25 years ago: June 15, 1981
The Government Accounting Office's recommendation that the air traffic control tower at Cape Girardeau Municipal Airport be closed will be opposed by the Cape Girardeau Chamber of Commerce, but it won't be very vocal opposition; chamber president Robert B. Hendrix says the group is in a quandary over the matter, because it has voted to support President Reagan's budget cuts, and closing the tower would be one of those cuts.
Local reaction to the Major League Baseball players' strike ranges from indifference to indignation and resentment of the players, some of whom earn more in one year than some people make in a lifetime.
Twenty-one young men leave Cape Girardeau by bus, bound for LeSeur, Minn., to work in the packing of a crop of peas; the youths, mostly college students, are being sent there by the Missouri Employment Service; they will be paid $1.02 per hour.
Rain, badly needed by crops, falls in much of the district in the afternoon; most of Scott County and some other areas receive heavy rainfalls; in Cape Girardeau the downpour is described as near ideal and of great benefit to crops and garden plots.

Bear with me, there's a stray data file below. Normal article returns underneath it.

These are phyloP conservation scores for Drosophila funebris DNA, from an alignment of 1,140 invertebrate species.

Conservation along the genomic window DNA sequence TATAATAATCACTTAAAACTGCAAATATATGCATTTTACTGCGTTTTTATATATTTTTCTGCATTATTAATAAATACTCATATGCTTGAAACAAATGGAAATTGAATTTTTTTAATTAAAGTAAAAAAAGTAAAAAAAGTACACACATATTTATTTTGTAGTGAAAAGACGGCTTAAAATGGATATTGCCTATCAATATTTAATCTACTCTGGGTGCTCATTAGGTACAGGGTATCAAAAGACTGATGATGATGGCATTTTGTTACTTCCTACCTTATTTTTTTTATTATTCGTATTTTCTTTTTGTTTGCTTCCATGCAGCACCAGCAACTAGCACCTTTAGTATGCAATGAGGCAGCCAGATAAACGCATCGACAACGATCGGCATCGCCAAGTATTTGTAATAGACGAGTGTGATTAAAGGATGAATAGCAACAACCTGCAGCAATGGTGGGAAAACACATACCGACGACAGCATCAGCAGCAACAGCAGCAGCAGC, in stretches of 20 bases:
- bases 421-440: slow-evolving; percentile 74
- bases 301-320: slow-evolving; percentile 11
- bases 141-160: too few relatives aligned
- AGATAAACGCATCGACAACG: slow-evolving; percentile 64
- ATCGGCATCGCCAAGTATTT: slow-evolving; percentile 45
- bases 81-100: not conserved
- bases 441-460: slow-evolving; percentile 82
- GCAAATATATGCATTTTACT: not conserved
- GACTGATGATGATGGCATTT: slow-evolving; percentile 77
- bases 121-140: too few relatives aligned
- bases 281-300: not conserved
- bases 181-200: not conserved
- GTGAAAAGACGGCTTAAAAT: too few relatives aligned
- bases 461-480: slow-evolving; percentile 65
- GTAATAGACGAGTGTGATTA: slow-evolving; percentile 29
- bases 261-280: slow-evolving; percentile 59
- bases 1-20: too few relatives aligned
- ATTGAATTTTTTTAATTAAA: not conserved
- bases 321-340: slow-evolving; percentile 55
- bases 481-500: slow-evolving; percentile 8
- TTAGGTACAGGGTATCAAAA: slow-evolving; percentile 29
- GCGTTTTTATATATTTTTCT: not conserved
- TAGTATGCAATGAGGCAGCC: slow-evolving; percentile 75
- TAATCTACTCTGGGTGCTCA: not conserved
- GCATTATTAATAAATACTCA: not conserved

The last sector of Highway 61 between St. Louis and Memphis, Tenn., to be paved was opened to traffic yesterday, this being the section between Benton, Mo., and Morley, Mo.; the highway in either direction from Cape Girardeau is now paved.
The Cape Girardeau City Council adopts an ordinance appropriating the city revenue for the fiscal year beginning July 1; the budget is placed at $111,000, an increase of $500 above the current year.
The exciting appearance to Cape Girardeau yesterday of the arrested capitalists and their employees and tenants from Sikeston, Mo., and New Madrid County is still the chief topic of conversation around town; it is alleged that several prominent men from the Sikeston area held nearly 50 blacks in bondage and made them toil unceasingly for many months with only an occasional dollar for compensation.
The brick plant in the west end of Cape Girardeau is turning out thousands of bricks every week to supply the demands of other towns hereabouts; a shipment of 130,000 bricks, red pressed, was sent to Vanduser, Mo., this week for a fine school building there.
-- Sharon K. Sanders